In Florida during hurricane season mold and mildew can begin developing in as little as 24 to 48 hours after water damage. The water damage doesn’t necessarily have to be from storm surge or wind-driven rain from a hurricane.
The benefit of storm-related water damage is it’s obviousness. Other types of water damage can be more pernicious, like a leaking pipe in an infrequently used bathroom vanity or water intrusion from failed weatherstripping or caulking.
Drying and mold remediation needs to begin as soon as possible to prevent mold and mildew from spreading. Once it takes root nothing short of remediation will truly eliminate mold. That’s why spotting it early and fast is so important.
You might be surprised by the amount of moisture required to give mold a good breeding ground. Steam cooking, humidifiers and even dryer vents can contribute enough moisture to lead to mold and mildew development.
While the more obvious sources like plumbing leaks and roof leaks or bathtub, sink and toilet overflows generally kick homeowners and property owners into fast action, those slower humidity sources frequently go unnoticed.
That depends on who you ask. One FEMA guide suggests calling a mold remediation professional if there’s over 25 square feet of visible mold. Mold remediation specialists are likely to tell you that you should never attempt to clean mold yourself.
It’s good to understand the potential health risks of mold. Cleaning mold can potentially expose you to these dangers, but living or working in a building with mold poses many of the same risks.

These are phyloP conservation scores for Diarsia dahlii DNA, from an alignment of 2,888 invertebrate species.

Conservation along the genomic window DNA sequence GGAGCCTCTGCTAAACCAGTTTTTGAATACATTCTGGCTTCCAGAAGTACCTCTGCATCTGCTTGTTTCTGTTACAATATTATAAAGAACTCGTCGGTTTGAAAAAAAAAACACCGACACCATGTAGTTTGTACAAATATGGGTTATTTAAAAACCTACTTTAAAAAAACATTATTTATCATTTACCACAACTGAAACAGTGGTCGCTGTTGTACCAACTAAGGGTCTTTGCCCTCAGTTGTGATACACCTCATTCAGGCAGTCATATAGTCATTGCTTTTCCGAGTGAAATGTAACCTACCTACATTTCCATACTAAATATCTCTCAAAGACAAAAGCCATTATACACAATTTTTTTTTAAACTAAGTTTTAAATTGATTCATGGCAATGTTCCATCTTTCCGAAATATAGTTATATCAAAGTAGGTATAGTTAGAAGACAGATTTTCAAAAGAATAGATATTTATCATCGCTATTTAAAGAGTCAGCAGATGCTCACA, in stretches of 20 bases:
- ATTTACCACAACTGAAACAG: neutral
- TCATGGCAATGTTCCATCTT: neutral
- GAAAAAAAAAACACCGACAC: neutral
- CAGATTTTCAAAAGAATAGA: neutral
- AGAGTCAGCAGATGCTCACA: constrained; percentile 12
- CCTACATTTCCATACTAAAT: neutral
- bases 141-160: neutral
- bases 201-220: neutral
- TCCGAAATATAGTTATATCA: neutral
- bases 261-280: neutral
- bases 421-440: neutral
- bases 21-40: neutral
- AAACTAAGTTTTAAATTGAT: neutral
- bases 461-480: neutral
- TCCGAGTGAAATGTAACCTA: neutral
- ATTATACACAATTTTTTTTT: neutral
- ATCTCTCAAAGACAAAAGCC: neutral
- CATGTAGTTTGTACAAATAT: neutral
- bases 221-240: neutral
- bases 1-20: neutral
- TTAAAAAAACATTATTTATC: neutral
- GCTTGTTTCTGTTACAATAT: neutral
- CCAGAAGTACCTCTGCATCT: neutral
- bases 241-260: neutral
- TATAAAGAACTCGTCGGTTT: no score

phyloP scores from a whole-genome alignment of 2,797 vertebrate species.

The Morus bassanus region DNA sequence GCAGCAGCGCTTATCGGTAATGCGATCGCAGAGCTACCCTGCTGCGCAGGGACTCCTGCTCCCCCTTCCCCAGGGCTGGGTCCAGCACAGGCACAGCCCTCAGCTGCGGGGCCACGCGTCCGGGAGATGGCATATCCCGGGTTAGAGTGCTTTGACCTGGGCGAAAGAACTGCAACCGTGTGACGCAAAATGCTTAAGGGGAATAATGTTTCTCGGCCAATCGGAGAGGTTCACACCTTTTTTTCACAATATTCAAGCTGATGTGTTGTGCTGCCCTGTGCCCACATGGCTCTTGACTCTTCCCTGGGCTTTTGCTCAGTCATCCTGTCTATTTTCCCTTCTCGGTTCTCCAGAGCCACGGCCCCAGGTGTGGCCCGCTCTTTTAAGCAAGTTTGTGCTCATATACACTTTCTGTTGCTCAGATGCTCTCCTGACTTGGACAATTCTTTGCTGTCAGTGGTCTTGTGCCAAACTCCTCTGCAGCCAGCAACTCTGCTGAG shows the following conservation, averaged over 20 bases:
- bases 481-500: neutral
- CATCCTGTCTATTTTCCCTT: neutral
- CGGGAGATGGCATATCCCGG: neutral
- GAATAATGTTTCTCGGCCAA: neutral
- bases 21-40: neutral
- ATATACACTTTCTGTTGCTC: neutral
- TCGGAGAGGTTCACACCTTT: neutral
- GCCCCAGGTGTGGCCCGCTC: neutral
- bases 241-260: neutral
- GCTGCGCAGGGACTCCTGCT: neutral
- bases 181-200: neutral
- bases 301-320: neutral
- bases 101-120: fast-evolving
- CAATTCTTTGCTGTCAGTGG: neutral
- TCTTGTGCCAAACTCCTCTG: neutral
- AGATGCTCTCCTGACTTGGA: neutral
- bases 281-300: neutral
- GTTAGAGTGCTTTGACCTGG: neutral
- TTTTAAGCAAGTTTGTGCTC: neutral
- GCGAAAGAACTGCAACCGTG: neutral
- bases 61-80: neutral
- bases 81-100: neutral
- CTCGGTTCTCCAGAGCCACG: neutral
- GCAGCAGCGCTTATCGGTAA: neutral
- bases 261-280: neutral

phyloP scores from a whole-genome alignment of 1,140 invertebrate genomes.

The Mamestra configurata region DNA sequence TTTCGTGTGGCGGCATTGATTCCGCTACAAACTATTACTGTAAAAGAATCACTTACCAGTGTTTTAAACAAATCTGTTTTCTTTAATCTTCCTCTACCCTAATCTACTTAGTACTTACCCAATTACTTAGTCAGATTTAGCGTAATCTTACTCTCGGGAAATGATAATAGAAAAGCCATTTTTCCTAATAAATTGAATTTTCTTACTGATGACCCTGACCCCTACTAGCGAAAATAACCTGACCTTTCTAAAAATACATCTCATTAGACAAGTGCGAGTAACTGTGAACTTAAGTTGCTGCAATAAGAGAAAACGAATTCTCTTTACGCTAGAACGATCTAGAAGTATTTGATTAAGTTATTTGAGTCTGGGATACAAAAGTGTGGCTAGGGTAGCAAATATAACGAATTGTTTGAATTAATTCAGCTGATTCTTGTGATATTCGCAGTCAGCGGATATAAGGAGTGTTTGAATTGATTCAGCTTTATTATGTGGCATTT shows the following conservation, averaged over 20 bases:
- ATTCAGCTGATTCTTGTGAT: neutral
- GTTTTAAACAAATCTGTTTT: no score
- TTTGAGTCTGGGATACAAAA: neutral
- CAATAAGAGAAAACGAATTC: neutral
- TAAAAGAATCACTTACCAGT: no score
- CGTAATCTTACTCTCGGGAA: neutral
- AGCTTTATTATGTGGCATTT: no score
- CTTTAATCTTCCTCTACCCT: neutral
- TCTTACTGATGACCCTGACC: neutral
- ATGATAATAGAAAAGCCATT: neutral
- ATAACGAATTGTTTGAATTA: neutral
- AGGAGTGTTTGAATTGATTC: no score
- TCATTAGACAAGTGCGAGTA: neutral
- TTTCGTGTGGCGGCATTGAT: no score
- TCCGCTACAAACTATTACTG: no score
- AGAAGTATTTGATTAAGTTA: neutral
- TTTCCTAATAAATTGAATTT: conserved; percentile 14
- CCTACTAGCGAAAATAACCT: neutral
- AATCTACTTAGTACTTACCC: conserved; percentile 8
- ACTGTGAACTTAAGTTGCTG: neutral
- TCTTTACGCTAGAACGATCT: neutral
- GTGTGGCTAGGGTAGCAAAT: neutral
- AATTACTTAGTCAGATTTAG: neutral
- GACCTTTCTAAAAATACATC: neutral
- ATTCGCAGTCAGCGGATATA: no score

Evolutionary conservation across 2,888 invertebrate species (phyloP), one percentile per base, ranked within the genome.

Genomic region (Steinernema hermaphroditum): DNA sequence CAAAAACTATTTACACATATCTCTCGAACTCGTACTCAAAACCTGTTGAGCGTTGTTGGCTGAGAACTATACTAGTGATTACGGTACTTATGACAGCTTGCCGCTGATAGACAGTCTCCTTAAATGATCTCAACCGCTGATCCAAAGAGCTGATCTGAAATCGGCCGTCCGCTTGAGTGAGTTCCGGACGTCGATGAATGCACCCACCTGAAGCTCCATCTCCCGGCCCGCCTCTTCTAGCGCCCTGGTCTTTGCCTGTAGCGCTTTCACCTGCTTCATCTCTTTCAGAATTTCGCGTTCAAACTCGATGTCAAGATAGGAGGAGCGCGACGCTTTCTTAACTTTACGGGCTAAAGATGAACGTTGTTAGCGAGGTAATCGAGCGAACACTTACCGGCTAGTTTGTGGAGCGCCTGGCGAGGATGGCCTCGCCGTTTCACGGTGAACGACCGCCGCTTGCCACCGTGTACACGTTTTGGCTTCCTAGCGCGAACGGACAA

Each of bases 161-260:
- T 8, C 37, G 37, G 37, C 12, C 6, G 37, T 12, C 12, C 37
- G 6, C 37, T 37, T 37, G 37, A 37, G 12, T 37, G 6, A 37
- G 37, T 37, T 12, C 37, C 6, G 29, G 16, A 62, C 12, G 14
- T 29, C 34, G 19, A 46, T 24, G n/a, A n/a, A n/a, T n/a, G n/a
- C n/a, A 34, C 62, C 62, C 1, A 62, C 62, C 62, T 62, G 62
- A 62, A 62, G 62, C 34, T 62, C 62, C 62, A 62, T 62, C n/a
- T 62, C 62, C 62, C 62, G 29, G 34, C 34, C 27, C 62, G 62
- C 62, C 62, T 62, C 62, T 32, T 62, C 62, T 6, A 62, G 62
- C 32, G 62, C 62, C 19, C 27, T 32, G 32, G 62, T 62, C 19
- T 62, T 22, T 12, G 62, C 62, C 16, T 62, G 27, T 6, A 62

Prolonged or severe mold exposure can even lead to nervous system problems with symptoms like headaches, mood changes and memory loss. People can also develop almost fibromyalgia-like aches and pains.
People with allergies or existing respiratory problems – like asthma – are especially sensitive to the negative health effects of mold. If someone with those health issues lives in your household it is of vital importance that you remain vigilant for mold and mildew growth.
Even if you don’t have sensitivities to mold you should still always wear eye protection, a mask and gloves when cleaning mold. Spores can be easily breathed in or land in unprotected eyes. The chemicals you may be using also pose a risk for skin irritation or respiratory and sinus damage when breathed in.
If you feel any kind of adverse reactions when you’re cleaning mold, you should immediately stop and call a mold remediation specialist to continue the job.
The last thing you want to do is spread mold around a building. Avoid using fans as they can push the mold spores into places without mold growth. This is doubly true for ventilation systems. If there is water damage, mildew or mold in ductwork or HVAC systems, using those systems will simply disperse spores around your entire home.
Anything that’s suffered water damage should be taken outside. If any cloth or especially porous materials have suffered water damage they should likely be entirely discarded. This includes thigs like carpeting, water damaged sofas, etc.
It’s important to first clean hard surfaces before you disinfect them. Solid wood, plastic, metal or glass surfaces can be cleaned with a stiff brush. Some people utilize commercial wet-dry shop vacuums to clean things like exposed wood studs and framing.
Once surfaces have been cleaned, they should be disinfected with a 10 percent bleach solution. Let the application sit for a minimum of 10 minutes before rinsing with clean water and letting it completely dry.